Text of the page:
It’s obvious that Strieber and Seth are describing the same thing. It’s such a graphic description of a crypto-civilization (and the most detailed in the Seth material) that I’ve spent many years wondering about it. And I’ve decided that it has merit... specifically, in the idea that the tunnels left by the Lumanians (and the elaborate art that decorated them) were occupied by later primitive civilizations, who copied their art in the form of cave drawings. In fact, of all the stories of crypto-civilizations throughout the New Age literature, it’s the only one I’m inclined to believe—mostly because Seth is so specific, and his description corresponds with what is currently known about Neolithic civilizations.

So, this causes me to wonder: Did Strieber read “Seth Speaks” and unconsciously appropriate the story? It can’t be ruled out. But Strieber has never (to my knowledge) mentioned Seth or given any indication that he’s familiar with the material. (Seth is, admittedly, not amenable to casual reading, and while the material is seminal, it’s rarely cited.) Or did Strieber actually project into the distant past and view the Lumanian civilization? That’s what I thought when I read “The Secret School.” So there’s the paradox.

1 comment:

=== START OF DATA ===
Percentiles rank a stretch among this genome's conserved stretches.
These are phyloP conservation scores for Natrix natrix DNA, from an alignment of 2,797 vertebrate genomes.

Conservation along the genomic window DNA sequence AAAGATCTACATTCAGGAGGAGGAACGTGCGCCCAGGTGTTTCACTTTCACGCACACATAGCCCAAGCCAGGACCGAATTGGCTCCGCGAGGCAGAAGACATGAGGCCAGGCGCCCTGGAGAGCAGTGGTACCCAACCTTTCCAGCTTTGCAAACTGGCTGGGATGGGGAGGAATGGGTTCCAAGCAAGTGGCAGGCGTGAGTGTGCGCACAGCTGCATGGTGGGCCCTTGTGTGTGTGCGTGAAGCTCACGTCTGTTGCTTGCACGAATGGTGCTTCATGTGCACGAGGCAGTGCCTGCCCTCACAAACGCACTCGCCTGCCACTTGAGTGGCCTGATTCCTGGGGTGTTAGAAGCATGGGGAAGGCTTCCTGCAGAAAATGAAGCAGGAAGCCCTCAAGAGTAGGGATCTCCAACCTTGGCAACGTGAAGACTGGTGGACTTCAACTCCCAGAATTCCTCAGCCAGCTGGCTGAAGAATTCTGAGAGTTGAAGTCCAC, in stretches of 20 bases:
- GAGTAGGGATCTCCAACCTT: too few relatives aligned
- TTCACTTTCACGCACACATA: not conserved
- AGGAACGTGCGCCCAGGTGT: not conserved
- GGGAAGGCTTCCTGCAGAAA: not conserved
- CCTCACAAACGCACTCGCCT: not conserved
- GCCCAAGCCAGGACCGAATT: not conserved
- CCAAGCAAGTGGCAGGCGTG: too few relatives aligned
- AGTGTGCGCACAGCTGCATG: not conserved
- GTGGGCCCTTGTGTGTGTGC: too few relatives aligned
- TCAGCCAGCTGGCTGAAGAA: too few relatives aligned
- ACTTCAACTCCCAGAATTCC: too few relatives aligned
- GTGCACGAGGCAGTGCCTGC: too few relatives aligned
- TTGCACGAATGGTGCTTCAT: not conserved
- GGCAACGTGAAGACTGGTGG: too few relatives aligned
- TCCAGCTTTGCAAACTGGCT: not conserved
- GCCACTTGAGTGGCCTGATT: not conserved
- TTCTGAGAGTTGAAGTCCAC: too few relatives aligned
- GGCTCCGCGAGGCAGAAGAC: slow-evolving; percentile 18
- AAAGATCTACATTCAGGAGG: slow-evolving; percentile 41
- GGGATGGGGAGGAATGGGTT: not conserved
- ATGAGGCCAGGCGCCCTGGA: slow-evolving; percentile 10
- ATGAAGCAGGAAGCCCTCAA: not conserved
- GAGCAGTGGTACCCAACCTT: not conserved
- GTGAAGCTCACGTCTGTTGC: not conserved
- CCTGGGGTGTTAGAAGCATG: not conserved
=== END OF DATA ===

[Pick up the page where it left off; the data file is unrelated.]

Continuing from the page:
1. Strieber is interesting, I don't know what to make of his accounts. The story of The Key is fascinating though I've not read the book. Tam Mossman is the guy who introduced the Lutz family to the guy who wrote the bestseller book about them, yet Jane never brought any of that up in her books at any point that I've found. I suppose they wanted to keep a distance. But Seth insisted Jane did not have arthritis. Her doctors finally told her she had a "burned out" case of it with little inflammation so it leaves me wondering, was Seth being honest with her about that? Too much time in Early Sessions dedicated to her symptoms. Maybe Jane was just stubborn but something more could have been done it seems. The Lumanians also was fascinating to read about, I wish Seth had said more on that subject. I think most people have read Jane's books, they just don't talk about it, so as to cover up their source material. It's a shame so many people who read her really misinterpret and misunderstand her and her muse.